The holidays are coming. Are you ready for the throngs of people you’re expecting for a season’s worth of dinner parties? If not, it might be time for a new dining table and chairs. But don’t go buying the first thing you see.
There are pros and cons to each table shape. And then there are all those extra chairs you need to factor in. It’s enough to make your head spin!
How to choose a dining table
Round tables are arguably the most space efficient in terms of creating a comfortable exchange between diners. In the case of both the round and oval table, no one need sit at a corner when the table is crowded beyond its ideal capacity. However, round and oval tables may be off-putting for those who prefer to match the clean lines found in the rest of the dining area.
Square and rectangular tables use the shape of a room to their advantage. Their 90-degree angles provide clear, unencumbered walkways around the perimeter. The downside is that the longer a table (rectangular or oval) is, the more difficult it is for those sitting on the farthest ends to hear one another. Plus, when a square or rectangular table is overstuffed with guests, someone’s bound to get stuck straddling a corner.
If you’re lucky, you’ll find that one shape accommodates both your functional needs and aesthetic wants. For 10 to 12 people, an oval or rectangular table is best.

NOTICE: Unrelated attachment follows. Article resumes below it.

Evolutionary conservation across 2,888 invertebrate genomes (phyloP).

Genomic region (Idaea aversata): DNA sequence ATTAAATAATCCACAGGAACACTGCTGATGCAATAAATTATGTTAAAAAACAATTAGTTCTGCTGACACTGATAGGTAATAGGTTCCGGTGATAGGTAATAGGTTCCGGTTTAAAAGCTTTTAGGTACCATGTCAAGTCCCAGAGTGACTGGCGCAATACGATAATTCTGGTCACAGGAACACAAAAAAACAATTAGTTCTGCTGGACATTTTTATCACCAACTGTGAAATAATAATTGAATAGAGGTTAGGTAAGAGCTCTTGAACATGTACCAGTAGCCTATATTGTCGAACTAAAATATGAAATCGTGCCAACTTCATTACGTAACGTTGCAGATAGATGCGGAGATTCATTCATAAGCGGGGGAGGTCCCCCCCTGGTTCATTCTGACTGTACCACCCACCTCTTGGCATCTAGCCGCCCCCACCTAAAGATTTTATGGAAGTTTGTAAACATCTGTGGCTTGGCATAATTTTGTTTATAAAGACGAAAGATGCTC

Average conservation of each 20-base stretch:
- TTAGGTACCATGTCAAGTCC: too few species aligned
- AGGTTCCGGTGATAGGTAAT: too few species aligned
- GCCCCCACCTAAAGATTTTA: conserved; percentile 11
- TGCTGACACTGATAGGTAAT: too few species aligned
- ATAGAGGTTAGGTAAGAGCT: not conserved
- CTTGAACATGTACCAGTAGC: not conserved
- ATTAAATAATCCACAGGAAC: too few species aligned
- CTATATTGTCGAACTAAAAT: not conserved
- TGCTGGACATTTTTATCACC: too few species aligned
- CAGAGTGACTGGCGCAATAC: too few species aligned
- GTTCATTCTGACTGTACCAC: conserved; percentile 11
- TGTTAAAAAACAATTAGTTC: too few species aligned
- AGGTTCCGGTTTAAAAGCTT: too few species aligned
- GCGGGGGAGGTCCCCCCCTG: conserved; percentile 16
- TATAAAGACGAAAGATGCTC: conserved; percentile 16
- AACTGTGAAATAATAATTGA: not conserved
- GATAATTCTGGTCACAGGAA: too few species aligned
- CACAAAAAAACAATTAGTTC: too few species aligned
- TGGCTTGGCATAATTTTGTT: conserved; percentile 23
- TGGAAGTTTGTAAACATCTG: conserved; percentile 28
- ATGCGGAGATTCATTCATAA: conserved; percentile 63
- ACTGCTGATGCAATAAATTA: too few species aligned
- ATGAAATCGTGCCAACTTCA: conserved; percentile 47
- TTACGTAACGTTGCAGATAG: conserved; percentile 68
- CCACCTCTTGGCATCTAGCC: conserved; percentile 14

How to choose a dining chair
Once you determine the table you want, you’ll need chairs to seat your guests. “Most people buy dining chairs for looks without giving enough attention to comfort,” says Triggs. “Make sure you’re purchasing comfortable chairs that guests will enjoy sitting in for long periods of time.”
Chairs with arms are lovely and can be very comfortable, but they’re space hogs when it comes to a large crowd. Should you wish to have such chairs for big parties, Triggs suggests limiting them to the heads of a rectangular or oval table. Armless chairs, on the other hand, will allow you to squeeze more of them around a table of any shape.
But just how many chairs does one household need for that handful of large-scale dinner affairs annually? First buy the amount of chairs that will naturally fit around your dining table at its everyday size (likely its smallest size). If you can afford the space and the cost, Triggs suggests storing additional full-size chairs on either side of the buffet, next to an entry console and maybe in a guest room if necessary.
Original content via Houzz
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